President Obama’s Patient Protection and Affordable Care Act, otherwise known as “Obamacare” – once the fodder of pundits and presidential hopefuls – is now a reality for millions of small businesses across the country.
In June 2012, the U.S. Supreme Court ruled in favor of the constitutionality of the law, paving way for major provisions of health reform and the associated tax, accounting, and penalty implications for individuals and businesses. Although some aspects of the law do not take effect until 2018, small businesses need to begin preparing for changes that are taking effect in 2013 and 2014.
Before we dive into a couple of the major tax implications for small business, let’s set some context.
A small business can range from 1 to 500 employees, and in some industries a small businesses can have up to 1,500 employees. Obamacare will provide subsidized healthcare to 83% of small business owners who are currently uninsured. Note, however, that some larger small businesses and their employees may be affected by some of the new taxes as well as the mandate to buy insurance for full-timers. We’ll get into that below.
Beginning in 2010, business with fewer than 25 full time employees and average annual wages of less than $50,000 that also pay at least half of the cost of health insurance for their employees are eligible for a tax credit. The full credit is available to employers with 10 or fewer employees and average annual wages of less than $25,000.
By 2014, small businesses with up to 100 employees (50 or fewer in some states) will be able to compare and buy health insurance on the SHOP Exchange for their employees. This is expected to extend to businesses with more than 100 employees in 2017. (Note: An exchange is a set of government-regulated and standardized health care plans, from which individuals may purchase health insurance eligible for federal subsidies.)
Beginning in 2014, small businesses with over 50 employees that (1) do not provide insurance, (2) provide insurance that is too expensive, or (3) insurance that doesn’t meet the minimum standards set forth by Obama Care will have to pay an “employer responsibility requirement” penalty. The annual penalty is equal to $2,000 per full-time employee who chooses to purchase insurance (as an individual) on the exchange and receive a subsidy. (These penalties, however, exclude the first 30 employees from the fee assessment). Small businesses with less than 50 full-time employees will not be subject to these penalties.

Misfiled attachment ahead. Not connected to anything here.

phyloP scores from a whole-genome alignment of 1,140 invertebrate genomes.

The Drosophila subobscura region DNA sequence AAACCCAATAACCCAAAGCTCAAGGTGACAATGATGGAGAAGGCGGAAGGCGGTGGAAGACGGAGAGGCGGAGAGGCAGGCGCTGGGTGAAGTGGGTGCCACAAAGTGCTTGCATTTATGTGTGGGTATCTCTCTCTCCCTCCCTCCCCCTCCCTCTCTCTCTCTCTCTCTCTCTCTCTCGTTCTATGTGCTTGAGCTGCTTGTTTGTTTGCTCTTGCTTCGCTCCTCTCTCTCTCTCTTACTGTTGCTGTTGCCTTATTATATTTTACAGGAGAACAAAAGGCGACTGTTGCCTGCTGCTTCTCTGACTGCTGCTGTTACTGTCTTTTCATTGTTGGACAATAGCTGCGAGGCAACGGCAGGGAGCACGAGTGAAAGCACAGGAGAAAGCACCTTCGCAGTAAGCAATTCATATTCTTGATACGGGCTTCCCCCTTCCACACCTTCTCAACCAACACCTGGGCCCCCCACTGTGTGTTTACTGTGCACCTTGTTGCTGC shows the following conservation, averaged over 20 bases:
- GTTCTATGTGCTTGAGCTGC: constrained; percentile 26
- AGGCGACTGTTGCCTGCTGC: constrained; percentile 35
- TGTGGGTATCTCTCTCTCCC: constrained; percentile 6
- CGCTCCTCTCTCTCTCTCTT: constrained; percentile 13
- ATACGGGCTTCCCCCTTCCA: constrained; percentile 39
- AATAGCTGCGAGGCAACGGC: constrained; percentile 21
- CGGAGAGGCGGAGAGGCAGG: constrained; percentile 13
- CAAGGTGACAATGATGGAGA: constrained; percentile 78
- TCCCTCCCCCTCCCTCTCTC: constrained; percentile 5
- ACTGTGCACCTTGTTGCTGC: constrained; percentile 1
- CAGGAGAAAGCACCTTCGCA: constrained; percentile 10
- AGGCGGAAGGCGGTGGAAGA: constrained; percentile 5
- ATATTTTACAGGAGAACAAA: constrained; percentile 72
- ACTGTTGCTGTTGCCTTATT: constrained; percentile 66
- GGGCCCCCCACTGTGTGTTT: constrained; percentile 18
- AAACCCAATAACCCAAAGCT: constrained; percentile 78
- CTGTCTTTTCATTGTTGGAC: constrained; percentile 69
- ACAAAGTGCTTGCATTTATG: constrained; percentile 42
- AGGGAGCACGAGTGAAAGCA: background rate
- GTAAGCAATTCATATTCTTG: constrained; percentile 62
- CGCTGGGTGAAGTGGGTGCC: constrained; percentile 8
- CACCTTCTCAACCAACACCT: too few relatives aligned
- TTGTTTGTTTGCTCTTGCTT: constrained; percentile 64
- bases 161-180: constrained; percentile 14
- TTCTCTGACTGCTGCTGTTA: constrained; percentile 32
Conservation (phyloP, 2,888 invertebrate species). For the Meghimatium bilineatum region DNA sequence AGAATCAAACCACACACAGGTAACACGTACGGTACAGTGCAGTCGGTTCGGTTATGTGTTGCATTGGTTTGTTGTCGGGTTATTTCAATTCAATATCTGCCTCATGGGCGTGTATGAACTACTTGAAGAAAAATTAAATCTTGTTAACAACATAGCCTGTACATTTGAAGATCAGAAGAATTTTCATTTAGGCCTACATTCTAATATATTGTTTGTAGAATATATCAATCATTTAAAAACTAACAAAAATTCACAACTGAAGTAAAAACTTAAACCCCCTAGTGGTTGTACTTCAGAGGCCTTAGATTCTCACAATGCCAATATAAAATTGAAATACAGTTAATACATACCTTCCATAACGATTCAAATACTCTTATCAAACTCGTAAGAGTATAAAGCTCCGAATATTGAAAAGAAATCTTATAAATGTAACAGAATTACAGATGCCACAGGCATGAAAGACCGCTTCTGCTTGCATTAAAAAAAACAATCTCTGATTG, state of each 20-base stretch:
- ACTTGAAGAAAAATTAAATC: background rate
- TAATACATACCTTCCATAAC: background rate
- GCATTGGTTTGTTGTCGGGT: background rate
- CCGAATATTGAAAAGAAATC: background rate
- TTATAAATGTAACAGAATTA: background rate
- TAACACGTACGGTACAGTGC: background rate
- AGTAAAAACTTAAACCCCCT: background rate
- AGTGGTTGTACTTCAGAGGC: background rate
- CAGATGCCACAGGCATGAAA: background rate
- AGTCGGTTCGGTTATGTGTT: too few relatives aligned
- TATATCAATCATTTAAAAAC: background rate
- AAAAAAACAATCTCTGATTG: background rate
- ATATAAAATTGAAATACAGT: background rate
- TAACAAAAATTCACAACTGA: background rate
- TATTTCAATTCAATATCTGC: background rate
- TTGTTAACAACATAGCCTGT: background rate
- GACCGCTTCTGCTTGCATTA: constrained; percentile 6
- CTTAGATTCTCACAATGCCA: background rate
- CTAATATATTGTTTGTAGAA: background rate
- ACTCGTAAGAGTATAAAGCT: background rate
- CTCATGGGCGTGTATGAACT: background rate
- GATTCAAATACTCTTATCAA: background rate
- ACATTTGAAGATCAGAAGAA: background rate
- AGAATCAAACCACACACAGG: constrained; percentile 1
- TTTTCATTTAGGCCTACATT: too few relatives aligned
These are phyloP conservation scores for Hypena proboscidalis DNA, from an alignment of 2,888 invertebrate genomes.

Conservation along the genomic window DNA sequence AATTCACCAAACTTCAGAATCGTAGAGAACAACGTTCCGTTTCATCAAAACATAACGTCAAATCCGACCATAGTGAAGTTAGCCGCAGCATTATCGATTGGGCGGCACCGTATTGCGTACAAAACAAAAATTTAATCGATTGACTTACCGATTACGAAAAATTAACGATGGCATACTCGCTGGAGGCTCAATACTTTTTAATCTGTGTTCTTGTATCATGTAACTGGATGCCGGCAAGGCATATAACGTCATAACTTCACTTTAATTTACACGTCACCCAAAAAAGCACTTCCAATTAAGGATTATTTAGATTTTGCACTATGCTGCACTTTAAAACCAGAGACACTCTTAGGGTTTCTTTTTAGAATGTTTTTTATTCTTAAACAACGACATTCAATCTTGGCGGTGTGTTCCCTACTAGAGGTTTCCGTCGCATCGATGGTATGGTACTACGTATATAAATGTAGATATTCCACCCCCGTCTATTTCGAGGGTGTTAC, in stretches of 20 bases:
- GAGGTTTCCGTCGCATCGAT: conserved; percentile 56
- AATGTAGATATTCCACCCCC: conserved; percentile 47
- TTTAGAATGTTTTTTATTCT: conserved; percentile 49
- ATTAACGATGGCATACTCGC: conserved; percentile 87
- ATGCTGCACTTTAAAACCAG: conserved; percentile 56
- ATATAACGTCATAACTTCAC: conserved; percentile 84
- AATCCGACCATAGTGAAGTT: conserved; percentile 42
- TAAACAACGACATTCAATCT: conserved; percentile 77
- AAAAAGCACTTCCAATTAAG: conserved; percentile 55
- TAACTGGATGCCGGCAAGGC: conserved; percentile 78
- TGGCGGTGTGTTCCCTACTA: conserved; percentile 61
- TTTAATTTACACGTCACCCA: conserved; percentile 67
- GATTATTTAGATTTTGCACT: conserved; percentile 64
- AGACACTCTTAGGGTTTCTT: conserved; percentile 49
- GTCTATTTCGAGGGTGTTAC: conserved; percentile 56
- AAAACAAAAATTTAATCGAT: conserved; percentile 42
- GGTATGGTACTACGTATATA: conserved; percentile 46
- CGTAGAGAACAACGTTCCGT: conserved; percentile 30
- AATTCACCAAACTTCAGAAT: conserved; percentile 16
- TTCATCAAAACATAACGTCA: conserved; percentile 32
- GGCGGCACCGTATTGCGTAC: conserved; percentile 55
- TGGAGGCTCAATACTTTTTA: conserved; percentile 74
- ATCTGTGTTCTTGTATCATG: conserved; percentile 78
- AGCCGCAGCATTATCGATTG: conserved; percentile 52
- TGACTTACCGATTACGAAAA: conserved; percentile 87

Given the complexities of the law’s requirements, employers should adopt an insurance plan that meets all of the requirements, and of course discuss any decisions with a CPA and maintain ongoing management with their bookkeeping firm.
Small Business Tax Credits
Open enrollment for individual and small business health insurance exchanges begins Oct. 1, 2013. Small businesses can apply for tax breaks of up to 35% (25% for non-profits) of the cost of their employees’ premiums if they have fewer than 25 full-time employees and their insurance is purchased on the Affordable Insurance Exchange for at least two years.
To qualify, businesses must pay for at least 50 percent of their employees’ premiums and their workers average annual wages must not exceed $50k. This tax credit amount will be increased to 50% (35% for non-profit) in 2014. Smaller businesses – those with 10 or fewer employees and average annual wages of $20k or less – are eligible for the full 35% credit dating back to 2010 and 2013 and then a 50% tax credit beginning in 2014.
According to accounting firm BKD, these tax credits can help offset the cost of employer-provided insurance. A couple of caveats:
- The calculation is complex and subject to phase-out limits, causing many small employers to receive smaller credits.
- Additional time commitments are necessary for employers to obtain information to calculate the credit and for tax return preparers to complete the required forms.
An additional area of tax implications is Medicare. Small businesses are set to face a .9% increase on the current Medicare tax – though small businesses making under $250k in taxable profit are not subject to this tax increase. (To get an idea of the impact of the breadth of this Medicare tax, small businesses making over $250k in taxable income account for only 3% of small businesses in the US).
At an individual level, beginning in 2013, an additional Medicare tax of 0.9% applies to compensation over $200,000 for married taxpayers, $250,000 for marrieds filing jointly, and $125,000 for marrieds filing separately.
The Road Ahead
It is estimated that some 96% of all firms in the United States (5.8 million out of 6 million firms total) have less than 50 employees and thus will not be affected by choosing not to provide health coverage to their employees. However, in many states, these businesses can still choose to participate in government-sponsored health insurance exchanges beginning Oct. 1, 2013 (and get accompanying tax credits). These exchanges will be an integral piece in increasing competitive pricing and coverage of health plans – and promising a healthier workforce moving forward.
Remember to talk to your CPA and your bookkeeper to prepare for these upcoming changes.
For more information, visit the Kaiser Family Foundation’s website devoted to heath care reform.